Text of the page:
Katmai is so much more than a place to see bears. The rich diversity of wildlife species is especially apparent along the coast, where an abundance of birds, marine mammals and a wide range of habitats will fill hard drive after hard drive with unique images.
Wonderful Wildlife Of Katmai National Park
When taking a break from bear-watching, photographers can turn their cameras toward the water for shots of the undeniably cute and charismatic northern sea otter, a subspecies of sea otter unique to the northern latitudes.
Sea otters have bounced back after being hunted to near extinction during the fur-trade era, and the shores off Katmai National Park are a perfect place to view them. Watching them feed and groom is a delight, especially when it is a mother caring for her pup. While somewhat skittish, they may pop up near boats and stick around at the surface for photographs.
Other marine mammals spotted off the park’s shores include harbor seals, sea lions and porpoises. Humpback whales can be spotted in the Shelikof Strait.
Birders are sure to check dozens of species off their list during a visit to the park, especially during the spring migration and summer breeding seasons. Horned and tufted puffins raise their chicks on the rocky cliffs of the coast, as do black-legged kittiwakes, common murres and other sea bird species. Harlequin ducks can be found nesting alongside swiftly moving streams and rivers, while loons and grebes nest around the lakes and ponds of the park. Birders can spot everything from great horned owls and boreal owls to redpolls and snow buntings.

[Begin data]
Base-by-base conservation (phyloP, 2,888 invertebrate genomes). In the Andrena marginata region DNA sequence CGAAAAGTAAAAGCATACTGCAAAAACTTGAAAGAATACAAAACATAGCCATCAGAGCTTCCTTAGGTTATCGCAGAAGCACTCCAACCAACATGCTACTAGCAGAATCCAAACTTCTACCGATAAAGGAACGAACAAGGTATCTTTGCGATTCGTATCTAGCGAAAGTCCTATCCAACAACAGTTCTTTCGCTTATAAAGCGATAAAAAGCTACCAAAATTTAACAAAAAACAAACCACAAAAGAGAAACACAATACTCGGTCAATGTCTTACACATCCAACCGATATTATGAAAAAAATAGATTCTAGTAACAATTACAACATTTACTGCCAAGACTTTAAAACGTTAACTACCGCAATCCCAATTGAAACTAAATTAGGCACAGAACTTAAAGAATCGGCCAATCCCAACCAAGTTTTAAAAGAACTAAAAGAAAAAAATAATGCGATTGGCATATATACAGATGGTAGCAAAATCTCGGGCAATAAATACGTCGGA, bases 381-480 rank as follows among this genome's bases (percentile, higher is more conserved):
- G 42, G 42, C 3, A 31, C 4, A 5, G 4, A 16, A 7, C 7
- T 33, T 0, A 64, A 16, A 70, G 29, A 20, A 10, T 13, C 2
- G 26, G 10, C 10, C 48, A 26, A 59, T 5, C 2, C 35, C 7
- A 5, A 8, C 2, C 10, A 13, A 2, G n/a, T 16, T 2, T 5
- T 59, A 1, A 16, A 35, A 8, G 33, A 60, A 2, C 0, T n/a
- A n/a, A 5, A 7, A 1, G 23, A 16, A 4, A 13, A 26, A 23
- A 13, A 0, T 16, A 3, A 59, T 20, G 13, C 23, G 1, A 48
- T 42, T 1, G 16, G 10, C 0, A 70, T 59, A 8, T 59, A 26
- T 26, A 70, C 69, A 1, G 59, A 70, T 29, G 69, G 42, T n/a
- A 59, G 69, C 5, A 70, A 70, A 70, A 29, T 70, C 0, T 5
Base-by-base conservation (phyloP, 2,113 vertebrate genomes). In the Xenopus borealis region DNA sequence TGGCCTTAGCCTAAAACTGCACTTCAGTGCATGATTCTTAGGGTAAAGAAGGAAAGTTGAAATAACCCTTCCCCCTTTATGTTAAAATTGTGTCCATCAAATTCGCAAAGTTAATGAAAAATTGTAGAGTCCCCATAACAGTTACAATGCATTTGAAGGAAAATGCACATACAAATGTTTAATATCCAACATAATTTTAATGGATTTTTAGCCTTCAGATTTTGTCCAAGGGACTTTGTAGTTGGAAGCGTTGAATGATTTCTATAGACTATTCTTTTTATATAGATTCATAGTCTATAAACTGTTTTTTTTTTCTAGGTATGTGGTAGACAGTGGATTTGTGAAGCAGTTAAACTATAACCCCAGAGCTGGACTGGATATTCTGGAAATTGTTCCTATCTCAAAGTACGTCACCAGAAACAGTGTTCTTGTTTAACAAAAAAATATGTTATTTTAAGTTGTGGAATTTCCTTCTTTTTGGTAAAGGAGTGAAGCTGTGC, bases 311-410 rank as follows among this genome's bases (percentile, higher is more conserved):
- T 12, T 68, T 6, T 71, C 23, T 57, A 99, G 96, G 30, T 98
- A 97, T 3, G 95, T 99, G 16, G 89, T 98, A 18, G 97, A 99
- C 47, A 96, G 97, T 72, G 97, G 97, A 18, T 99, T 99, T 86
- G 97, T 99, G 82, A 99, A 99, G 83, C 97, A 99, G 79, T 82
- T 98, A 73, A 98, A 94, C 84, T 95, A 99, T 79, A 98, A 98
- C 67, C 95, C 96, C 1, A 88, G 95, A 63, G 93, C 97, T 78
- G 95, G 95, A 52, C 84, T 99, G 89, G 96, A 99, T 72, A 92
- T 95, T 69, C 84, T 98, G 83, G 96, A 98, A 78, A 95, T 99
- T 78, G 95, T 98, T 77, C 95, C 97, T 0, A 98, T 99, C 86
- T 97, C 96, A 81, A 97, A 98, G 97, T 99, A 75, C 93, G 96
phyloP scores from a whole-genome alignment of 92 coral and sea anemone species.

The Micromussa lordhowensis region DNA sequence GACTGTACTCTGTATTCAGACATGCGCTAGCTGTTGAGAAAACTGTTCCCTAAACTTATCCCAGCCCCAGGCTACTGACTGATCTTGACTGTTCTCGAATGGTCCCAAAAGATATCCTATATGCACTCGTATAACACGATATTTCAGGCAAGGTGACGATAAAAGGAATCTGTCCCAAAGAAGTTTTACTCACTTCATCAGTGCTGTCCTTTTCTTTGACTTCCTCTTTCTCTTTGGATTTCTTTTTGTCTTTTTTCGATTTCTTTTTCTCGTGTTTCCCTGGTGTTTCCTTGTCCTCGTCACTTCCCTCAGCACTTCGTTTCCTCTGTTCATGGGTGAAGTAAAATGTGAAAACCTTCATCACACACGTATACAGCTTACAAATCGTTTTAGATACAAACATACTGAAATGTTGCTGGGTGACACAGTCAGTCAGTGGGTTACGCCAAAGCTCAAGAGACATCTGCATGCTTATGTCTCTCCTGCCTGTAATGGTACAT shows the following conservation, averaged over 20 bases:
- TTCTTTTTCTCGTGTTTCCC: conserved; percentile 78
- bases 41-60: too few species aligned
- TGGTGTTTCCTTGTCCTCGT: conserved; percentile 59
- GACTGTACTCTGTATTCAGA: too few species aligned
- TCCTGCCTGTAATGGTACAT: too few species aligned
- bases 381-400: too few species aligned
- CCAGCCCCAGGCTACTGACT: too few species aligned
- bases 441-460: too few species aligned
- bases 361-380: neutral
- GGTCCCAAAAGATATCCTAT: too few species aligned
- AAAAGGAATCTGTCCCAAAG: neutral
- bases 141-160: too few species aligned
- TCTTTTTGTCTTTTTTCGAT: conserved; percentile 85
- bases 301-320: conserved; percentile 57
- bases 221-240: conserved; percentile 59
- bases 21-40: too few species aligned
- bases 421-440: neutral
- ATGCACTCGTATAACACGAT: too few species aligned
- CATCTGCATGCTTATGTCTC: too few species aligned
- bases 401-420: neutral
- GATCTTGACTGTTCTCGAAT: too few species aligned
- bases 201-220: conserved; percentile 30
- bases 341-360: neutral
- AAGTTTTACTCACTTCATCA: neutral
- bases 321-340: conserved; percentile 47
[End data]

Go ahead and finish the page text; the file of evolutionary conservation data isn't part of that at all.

And, of course, there is the ever-spectacular bald eagle. Once listed as an endangered species in the United States due to the impacts of habitat destruction and DDT poisoning, the species has become not only a symbol of our nation but also a symbol of environmentalism and species recovery. Bald eagles can be photographed year-round, raising chicks in nests situated in trees and on rock stacks, catching salmon or scavenging along beaches.